Bake and Destroy by Natalie Slater


I have to say, that when I got this cookbook, I was on a big health kick, and was groaning when I saw some of these recipes. However, Natalie Slater is a girl after my own heart, having created some of them most ridiculously amazing and inventive recipes which include a falafel waffle (which I didn’t have luck with unfortunately in my waffle maker, bummer!), nacho cupcakes (sounds gross but was soooo good),  and a green bean casserole pizza (my favorite, and her green bean casserole alone is the best vegan version of this holiday staple food I have tried). It’s a beautifully designed, colorful, fun cookbook. Natalie also puts the dessert recipes first, which I think we can all appreciate in some way or another. Without this book I wouldn’t have found out that Chick-o-Sticks are basically vegan Butterfingers that you can find at Dollar stores. I also bought a twinkie pan because of this, which was a worthy investment. Not sure what to do with your cans of green jackfruit? There are two really amazing recipes that use this versatile vegan ingredient: You Don’t Know Jack Hash, and Cannibal Corpse Crockpot (which is basically pulled jackfruit tangy bbq), which is used in the BBQ salad, which is the perfect combination of health foods and tasty stuff like ranch dressing. If you’re looking for fun, kid friendly recipes with names that make you chuckle, get this book!

Chloe’s Kitchen by Chloe Coscarelli


Chef Chloe is my favorite vegan celebrity chef, hands down. I always say she can do no wrong, although I do disagree with the amount of salt most of her recipes call for. In her first cookbook of three (she’s also written a dessert book and Chloe’s Vegan Italian–which I have and is also amazing and packed with even more recipes than you’d expect in a book of that size), there is something for everyone. I especially loved the Jalapeno Cornbread Poppers with Whipped Maple Butter, Easy Peasy Pasta Salad, Double Drive Through Burgers, LA-Style Chimichurri Tacos, Moo Shu Vegetables with Homemade Chinese Pancakes, Avocado Pesto Pasta, Indian Buffet Trio, Pineapple Not-So-Fried Rice, Southern Skillet Black-eyed Peas with Quick Buttery Biscuits, and Tempeh Piccata. Many of these recipes are easily adapted to a gluten free vegan diet. I have to remember to try making the Chinese Takeout Chow Mein very soon, as I’ve been craving a dish like this for awhile! I love the section on The Basics, which includes an amazing homemade version of Sour Cream which I once taught a group of non vegan kids at a camp how to make and they enjoyed it! I can’t wait until I can make the trek to NYC to eat at her newly opened restaurant!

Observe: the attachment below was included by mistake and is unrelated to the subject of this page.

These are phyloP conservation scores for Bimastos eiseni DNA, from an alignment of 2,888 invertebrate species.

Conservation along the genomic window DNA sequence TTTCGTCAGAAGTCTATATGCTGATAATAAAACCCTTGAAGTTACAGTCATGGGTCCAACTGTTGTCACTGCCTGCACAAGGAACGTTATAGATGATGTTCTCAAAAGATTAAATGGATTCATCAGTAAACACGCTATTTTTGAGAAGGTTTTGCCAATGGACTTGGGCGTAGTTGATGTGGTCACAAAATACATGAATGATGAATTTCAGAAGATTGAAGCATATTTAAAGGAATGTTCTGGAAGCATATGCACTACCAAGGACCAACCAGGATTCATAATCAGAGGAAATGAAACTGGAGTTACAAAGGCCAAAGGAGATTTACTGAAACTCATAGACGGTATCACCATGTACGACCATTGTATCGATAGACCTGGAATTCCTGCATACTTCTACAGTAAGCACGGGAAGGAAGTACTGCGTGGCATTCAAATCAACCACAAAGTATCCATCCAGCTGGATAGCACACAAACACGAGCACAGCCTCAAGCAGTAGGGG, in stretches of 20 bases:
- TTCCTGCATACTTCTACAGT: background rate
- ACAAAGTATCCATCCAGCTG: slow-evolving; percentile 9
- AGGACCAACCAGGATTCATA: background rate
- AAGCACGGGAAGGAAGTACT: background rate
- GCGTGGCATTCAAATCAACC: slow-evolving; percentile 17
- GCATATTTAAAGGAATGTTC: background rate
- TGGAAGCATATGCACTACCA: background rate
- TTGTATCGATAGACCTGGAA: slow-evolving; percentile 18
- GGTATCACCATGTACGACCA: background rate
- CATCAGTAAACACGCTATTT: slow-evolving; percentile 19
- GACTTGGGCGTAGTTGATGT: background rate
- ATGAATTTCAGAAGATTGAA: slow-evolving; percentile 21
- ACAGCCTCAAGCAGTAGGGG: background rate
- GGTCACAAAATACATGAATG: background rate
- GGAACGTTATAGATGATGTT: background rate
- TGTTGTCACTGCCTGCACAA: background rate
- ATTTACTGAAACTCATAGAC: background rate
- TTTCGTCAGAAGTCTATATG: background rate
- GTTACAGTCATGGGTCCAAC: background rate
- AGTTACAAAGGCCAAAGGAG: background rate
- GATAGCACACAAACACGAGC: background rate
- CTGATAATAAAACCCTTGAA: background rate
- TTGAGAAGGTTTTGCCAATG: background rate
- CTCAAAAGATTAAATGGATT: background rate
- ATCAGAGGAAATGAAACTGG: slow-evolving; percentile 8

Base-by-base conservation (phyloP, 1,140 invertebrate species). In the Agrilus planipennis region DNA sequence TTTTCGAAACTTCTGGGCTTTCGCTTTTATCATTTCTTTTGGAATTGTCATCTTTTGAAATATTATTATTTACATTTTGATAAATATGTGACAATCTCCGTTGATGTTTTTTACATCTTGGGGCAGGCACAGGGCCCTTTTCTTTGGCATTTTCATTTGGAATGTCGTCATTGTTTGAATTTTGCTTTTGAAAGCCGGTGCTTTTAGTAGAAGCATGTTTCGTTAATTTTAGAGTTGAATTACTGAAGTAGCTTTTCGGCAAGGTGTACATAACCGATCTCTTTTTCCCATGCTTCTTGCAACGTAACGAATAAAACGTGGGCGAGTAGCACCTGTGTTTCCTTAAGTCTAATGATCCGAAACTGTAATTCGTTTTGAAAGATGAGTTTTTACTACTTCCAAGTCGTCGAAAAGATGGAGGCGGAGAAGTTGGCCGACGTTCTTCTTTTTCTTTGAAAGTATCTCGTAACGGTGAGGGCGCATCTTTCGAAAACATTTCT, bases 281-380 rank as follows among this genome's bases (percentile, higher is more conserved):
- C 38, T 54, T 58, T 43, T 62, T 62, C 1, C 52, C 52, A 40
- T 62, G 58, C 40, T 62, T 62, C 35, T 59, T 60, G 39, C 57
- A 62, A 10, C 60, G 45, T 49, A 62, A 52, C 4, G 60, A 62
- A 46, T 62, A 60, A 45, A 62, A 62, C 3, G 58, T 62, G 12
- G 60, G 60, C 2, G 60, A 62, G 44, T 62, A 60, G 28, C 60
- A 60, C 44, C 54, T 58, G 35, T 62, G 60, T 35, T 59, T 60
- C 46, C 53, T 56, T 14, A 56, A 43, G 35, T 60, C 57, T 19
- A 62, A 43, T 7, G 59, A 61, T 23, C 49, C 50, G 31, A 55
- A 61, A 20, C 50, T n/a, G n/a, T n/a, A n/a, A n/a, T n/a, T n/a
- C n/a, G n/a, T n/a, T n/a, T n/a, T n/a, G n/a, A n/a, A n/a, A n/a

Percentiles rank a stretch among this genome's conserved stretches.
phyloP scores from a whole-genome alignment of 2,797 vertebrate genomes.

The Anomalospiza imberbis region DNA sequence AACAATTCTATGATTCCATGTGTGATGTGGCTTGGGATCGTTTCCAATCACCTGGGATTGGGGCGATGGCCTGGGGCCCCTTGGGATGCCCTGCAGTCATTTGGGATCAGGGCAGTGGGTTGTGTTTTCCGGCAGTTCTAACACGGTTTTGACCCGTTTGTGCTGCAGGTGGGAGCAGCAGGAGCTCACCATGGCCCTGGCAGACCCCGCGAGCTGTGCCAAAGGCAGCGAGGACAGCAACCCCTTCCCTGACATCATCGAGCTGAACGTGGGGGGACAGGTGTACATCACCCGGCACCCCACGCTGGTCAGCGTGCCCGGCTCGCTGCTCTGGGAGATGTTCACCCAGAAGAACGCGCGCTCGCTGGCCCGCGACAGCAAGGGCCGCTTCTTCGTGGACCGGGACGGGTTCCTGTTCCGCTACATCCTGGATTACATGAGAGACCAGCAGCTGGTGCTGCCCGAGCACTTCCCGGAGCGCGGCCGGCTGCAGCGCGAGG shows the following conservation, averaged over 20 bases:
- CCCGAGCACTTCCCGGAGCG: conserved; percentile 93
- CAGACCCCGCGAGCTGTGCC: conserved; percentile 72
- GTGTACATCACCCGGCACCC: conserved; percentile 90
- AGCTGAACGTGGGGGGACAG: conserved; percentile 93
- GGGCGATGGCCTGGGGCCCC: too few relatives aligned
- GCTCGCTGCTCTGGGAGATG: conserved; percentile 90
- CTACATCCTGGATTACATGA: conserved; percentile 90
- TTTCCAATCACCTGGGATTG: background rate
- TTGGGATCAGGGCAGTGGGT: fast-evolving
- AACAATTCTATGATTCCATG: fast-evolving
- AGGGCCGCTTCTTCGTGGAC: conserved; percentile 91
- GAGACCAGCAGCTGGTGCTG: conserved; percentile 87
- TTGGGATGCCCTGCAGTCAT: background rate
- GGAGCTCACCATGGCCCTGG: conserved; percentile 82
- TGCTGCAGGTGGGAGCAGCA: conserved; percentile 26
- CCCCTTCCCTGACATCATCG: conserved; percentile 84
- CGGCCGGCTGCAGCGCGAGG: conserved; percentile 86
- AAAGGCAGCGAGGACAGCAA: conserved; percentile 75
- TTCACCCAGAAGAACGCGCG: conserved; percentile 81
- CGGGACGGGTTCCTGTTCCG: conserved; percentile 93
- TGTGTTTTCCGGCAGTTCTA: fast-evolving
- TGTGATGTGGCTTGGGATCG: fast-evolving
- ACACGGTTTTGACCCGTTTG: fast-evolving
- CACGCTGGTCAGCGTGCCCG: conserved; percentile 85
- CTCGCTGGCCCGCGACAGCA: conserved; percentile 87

Betty Goes Vegan by Annie and Dan Shannon


This is probably the most ultimate vegan cookbook I own (Sorry Veganomicon! I’ll get to the reasons why I love you after I talk about this one). There are 500 recipes in it! The categories cover every kind of food you may ever crave to be veganized. The dinners have the most comprehensive section, which include meaty dishes ranging from chicken wings, Vegan Venison, Jalapeno Corn Dogs, and more. My favorite casserole is the Vegan Bacon Cheeseburger Potato Pie, which I think I can improvise and make gluten free still (I don’t really recommend this book if you are strictly gluten free, but since I recently went gluten free, I still have a great appreciation for it as a vegan in general.) The section for Baked Treats could be its own cookbook in itself! They include both savory and sweet items. I haven’t tried many of them at all, but they sound amazing. I always forget there is an appetizer and snack chapter, because it’s in the back of the book, but this section includes two different recipes for Faux Fondue! It even has a Kale Chip Party Mix and instructions on how to make your own potato chips. I love the holiday section, which includes some unique gourmet ways to spice up that Tofurky instead of eating it as is from the box. The recipe I have made the most of any recipe is the Baked Chicken and Easy Waffles. It was often my big reward for surviving hectic exam periods at school.  My only gripe with this book is that so many of the recipes require (and no good substitutes have yet to be found on my end) a Gardein Product that I can no longer find in stores anywhere near me, which is the Chick’n Scallopini. Overall, this book is like the bible of delicious, easy and fun vegan recipes.